Ed Miliband promises the public bigger say over hospital closures if Labour win in 2015 general election
Andrew Grice has been Political Editor of The Independent since 1998. He was previously Political Editor of The Sunday Times, where he worked for 10 years, and he has been a Westminster-based journalist since 1982. His column, Inside Politics, appears in The Independent each Saturday.
Monday 10 February 2014
The public would be given a much bigger say over hospital closures under a Labour Government, Ed Miliband promised Monday night.
Calling for a “new culture of people-powered public services,” the Labour leader announced that NHS Commissioners would be stripped of their role in organising public consultation exercises on proposed hospital shake-ups. Instead the job would be given to an independent body made up of patient groups and local authorities.
Labour will not repeat the Conservatives’ pledge before the 2010 general election to call a halt to all hospital closures if it wins power. Mr Miliband warned: “No service can stand still.” He also stopped short of promising the public a veto over closures.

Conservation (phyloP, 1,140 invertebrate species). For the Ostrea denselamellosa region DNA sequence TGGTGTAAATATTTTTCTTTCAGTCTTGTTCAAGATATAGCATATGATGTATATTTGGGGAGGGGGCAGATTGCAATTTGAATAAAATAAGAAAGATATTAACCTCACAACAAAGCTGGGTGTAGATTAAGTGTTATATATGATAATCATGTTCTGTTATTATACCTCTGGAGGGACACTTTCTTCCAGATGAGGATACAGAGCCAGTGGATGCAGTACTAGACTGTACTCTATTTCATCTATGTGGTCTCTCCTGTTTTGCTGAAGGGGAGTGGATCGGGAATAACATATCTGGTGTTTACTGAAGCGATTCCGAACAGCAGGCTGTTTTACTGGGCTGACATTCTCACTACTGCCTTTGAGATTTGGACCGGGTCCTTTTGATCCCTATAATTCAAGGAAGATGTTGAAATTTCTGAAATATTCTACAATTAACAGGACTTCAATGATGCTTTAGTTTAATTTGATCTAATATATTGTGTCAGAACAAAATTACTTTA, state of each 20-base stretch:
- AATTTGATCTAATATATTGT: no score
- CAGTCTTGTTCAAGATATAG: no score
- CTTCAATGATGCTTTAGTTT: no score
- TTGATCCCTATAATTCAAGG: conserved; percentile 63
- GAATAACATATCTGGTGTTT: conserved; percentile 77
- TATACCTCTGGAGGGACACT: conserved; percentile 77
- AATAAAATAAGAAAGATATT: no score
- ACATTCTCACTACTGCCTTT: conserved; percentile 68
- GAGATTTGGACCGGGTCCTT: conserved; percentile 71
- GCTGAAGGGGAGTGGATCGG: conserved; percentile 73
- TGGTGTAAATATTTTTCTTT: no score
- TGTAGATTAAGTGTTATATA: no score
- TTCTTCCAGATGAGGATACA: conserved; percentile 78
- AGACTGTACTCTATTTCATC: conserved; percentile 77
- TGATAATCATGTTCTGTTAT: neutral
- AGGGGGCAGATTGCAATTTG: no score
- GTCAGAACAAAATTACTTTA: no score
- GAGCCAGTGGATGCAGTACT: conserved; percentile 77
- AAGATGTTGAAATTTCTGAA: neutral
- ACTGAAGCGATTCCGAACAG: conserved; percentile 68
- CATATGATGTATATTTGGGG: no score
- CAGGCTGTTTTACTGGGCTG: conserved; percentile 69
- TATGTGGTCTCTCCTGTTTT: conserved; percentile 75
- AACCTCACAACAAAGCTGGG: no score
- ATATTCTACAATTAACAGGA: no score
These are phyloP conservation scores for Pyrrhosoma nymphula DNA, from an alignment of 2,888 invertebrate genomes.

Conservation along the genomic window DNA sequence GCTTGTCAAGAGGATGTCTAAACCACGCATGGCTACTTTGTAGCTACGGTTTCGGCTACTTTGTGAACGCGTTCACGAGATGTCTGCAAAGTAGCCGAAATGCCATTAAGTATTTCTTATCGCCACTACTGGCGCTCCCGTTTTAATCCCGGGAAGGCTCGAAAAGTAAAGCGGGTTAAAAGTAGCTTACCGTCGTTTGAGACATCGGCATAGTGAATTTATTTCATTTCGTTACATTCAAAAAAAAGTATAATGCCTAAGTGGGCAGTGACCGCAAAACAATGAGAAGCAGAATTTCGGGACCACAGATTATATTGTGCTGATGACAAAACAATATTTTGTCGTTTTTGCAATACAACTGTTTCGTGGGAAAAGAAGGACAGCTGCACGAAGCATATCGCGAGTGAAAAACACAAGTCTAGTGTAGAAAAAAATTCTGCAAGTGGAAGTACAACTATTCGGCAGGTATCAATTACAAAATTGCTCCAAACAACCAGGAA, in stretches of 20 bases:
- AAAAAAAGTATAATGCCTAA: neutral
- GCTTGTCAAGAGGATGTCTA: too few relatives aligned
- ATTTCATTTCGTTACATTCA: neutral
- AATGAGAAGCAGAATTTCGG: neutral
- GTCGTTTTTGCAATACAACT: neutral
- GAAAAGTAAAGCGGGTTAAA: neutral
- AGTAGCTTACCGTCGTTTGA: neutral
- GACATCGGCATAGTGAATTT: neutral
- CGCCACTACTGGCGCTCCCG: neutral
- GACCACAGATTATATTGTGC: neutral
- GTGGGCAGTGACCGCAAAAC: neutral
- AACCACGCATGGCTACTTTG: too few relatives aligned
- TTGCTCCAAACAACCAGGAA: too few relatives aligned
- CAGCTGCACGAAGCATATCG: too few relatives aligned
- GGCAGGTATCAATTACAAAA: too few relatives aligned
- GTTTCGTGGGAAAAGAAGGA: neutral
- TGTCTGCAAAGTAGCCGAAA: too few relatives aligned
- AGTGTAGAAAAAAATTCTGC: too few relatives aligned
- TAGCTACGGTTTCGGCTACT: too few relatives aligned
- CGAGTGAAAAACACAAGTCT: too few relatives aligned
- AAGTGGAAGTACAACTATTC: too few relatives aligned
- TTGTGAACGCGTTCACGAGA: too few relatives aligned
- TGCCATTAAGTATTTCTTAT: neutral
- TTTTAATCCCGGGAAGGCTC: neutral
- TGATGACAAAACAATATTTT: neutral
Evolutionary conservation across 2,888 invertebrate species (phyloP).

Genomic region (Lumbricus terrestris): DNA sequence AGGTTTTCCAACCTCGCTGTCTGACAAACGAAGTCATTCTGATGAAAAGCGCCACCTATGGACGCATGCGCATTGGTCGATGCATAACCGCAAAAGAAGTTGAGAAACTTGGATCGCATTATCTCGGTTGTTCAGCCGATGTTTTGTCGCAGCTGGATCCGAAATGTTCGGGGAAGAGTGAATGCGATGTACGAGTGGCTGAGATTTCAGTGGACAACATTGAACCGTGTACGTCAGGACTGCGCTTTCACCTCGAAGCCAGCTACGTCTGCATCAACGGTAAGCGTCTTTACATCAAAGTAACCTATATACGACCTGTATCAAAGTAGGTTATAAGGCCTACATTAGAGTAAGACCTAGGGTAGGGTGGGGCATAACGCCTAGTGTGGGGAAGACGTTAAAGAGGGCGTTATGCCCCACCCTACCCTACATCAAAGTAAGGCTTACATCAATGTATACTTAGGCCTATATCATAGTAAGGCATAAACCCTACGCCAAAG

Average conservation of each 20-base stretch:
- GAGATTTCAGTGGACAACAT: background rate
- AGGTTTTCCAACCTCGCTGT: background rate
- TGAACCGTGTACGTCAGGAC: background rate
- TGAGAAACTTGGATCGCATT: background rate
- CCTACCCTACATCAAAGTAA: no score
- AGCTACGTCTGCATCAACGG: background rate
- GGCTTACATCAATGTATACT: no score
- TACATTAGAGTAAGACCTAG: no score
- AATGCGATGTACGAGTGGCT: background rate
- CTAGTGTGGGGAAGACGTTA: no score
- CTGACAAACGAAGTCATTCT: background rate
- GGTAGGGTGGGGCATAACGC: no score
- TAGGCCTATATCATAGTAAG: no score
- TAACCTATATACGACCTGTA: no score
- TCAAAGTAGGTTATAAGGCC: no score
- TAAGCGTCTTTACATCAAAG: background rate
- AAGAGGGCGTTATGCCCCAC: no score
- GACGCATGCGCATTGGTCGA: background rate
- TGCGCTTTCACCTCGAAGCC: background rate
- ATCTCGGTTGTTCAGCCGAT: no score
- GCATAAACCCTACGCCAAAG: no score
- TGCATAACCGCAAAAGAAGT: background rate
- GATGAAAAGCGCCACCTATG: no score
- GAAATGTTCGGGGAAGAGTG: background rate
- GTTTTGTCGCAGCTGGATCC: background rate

Giving the Hugo Young Memorial Lecture in London on Monday night, Mr Miliband said: “The problem with the current approach is that it creates a dynamic of decisions being taken behind closed doors, lacking legitimacy, with little public debate about the real reasons a change is being proposed. A Labour Government will ensure that patients are involved right at the outset: understanding why change might be needed, what options are and making sure everyone round the table knows what patients care about.”
The Labour leader promised to give consumers of public services “voice as well as choice” and end “high-handed, Whitehall knows best” decision-making.
He said the new policy on hospital closures was just one example of how Labour could involve people in key decisions affecting their lives. He was “not saying that change will never happen, but saying that no change will happen without people having their say.”
In his speech, Mr Miliband also promised to give users of public services access to information held about them and devolution of power away from Whitehall.
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